• Saving Private Ryan (1998) – directed by Steven Spielberg
  • You’ve Got Mail (1998) – directed by Nora Ephron
  • Toy Story 2 (1999)* – directed by John Lasseter
  • The Green Mile (1999) – directed by Frank Darabont
  • Cast Away (2000)* – directed by Robert Zemeckis – also producer
  • My Big Fat Greek Wedding (2002) – directed by Joel Zwick – producer only
  • Road to Perdition (2002) – directed by Sam Mendes
  • Catch Me If You Can (2002) – directed by Steven Spielberg
  • The Ladykillers (2004) – directed by Joel & Ethan Coen
  • Connie and Carla (2004) – directed by Michael Lembeck – producer only
  • The Terminal (2004) – directed by Steven Spielberg
  • Elvis Has Left the Building (2004) – directed by Joel Zwick – cameo
  • The Polar Express (2004) – directed by Robert Zemeckis – also producer
  • The Da Vinci Code (2006) – directed by Ron Howard
  • Cars (2006) – directed by John Lasseter – voice cameo
  • The Ant Bully (2006) – directed by John A. Davis – producer only
  • Starter for 10 (2006) – directed by Tom Vaughan – producer only
  • Evan Almighty (2007) – directed by Tom Shadyac – executive producer only
  • The Simpsons Movie (2007)* – directed by David Silverman – voice cameo as himself
  • Charlie Wilson’s War (2007) – directed by Mike Nichols – also producer
  • Mamma Mia! (2008) – directed by Phyllida Lloyd – executive producer only
  • City of Ember (2008) – directed by Gil Kenan – producer only
  • The Great Buck Howard (2009) – directed by Sean McGinly
  • My Life in Ruins (2009) – directed by Donald Petrie – executive producer only
  • Angels & Demons (2009) – directed by Ron Howard
  • Where the Wild Things Are (2009) – directed by Spike Jonze – producer only
  • Beyond All Boundaries (2009) – directed by David Briggs – narrator, producer
  • Toy Story 3 (2010)* – directed by Lee Unkrich
  • Hawaiian Vacation (2011)* – directed by Gary Rydstrom – short – played before Cars 2
  • Larry Crowne (2011) – also director, co-writer, producer
  • Small Fry (2011)* – directed by Angus MacLane – short – played before The Muppets
  • Extremely Loud & Incredibly Close (2011) – directed by Stephen Daldry
  • Cloud Atlas (2012) – directed by The Wachowskis & Tom Tykwer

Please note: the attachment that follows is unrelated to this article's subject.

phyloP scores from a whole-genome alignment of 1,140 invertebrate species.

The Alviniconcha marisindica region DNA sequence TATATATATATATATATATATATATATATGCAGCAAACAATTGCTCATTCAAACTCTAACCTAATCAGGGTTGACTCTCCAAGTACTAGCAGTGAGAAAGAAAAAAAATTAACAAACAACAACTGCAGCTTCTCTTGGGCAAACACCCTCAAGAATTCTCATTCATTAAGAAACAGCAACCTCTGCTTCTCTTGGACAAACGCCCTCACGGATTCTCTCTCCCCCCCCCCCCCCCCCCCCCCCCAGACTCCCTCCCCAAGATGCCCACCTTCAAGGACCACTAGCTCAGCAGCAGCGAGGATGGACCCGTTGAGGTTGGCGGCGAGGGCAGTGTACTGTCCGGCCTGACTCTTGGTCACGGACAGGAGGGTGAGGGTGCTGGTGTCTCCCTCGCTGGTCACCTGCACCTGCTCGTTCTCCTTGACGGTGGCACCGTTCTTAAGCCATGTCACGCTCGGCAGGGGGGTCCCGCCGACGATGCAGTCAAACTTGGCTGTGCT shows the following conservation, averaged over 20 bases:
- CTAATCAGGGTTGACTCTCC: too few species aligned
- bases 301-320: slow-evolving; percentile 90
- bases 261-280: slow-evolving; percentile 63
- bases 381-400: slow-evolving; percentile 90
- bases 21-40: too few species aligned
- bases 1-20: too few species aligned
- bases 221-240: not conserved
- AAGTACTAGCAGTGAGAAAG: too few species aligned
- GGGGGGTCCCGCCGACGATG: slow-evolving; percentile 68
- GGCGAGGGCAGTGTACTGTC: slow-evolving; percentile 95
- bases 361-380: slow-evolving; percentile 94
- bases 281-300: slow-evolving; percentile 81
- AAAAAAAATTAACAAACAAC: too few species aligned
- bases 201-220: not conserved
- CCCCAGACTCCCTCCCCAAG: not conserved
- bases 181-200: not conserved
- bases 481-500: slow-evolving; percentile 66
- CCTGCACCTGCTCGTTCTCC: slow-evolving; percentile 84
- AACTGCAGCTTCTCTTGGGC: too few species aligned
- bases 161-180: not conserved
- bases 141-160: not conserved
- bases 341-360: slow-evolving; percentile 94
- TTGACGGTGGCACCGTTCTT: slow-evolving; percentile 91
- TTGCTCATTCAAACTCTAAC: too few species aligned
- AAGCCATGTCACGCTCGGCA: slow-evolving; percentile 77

• Partysaurus Rex (2012) – directed by Mark Walsh – short – played before rerelease of Finding Nemo
  • Parkland (2013) – directed by Peter Landesman
  • Captain Phillips (2013) – directed by Paul Greengrass
  • Toy Story of Terror (2013) – directed by Angus MacLane – TV short
  • Saving Mr. Banks (2013) – directed by John Lee Hancock
  • Toy Story That Time Forgot (2014) – directed by Steve Purcell – TV short
  • Bridge of Spies (2015) – directed by Steven Spielberg
  • Ithaca (2015) – directed by Meg Ryan – also executive producer
  • My Big Fat Greek Wedding 2 (2016) – directed by Kirk Jones – producer only
  • A Hologram for the King (2016) – directed by Tom Tykwer – also producer
  • Sully (2016) – directed by Clint Eastwood
  • California Typewriter (2016) – directed by Doug Nichol – documentary – himself
  • Inferno (2016) – directed by Ron Howard
  • The Circle (2017) – directed by James Ponsoldt
  • Mark Felt: The Man Who Brought Down the White House (2017) – directed by Peter Landesman – producer only
  • The David S. Pumpkin Halloween Special (2017) – directed by Don Roy King
  • The Post (2017) – directed by Steven Spielberg
  • Mamma Mia! Here We Go Again (2018) – directed by Ol Parker – executive producer only
  • Toy Story 4 (2019)* – directed by Josh Cooley
  • A Beautiful Day in the Neighborhood (2019) – directed by Marielle Heller
  • Greyhound (2020) – directed by Aaron Schneider – also writer
  • Borat Subsequent Moviefilm: Delivery of Prodigious Bribe to American Regime for Make Benefit Once Glorious Nation of Kazakhstan (2020) – directed by Jason Woliner – cameo as himself
  • News of the World (2020) – directed by Paul Greengrass
  • BIOS (2021) – directed by Miguel Sapochnik
  • Elvis (2021) – directed by Baz Luhrmann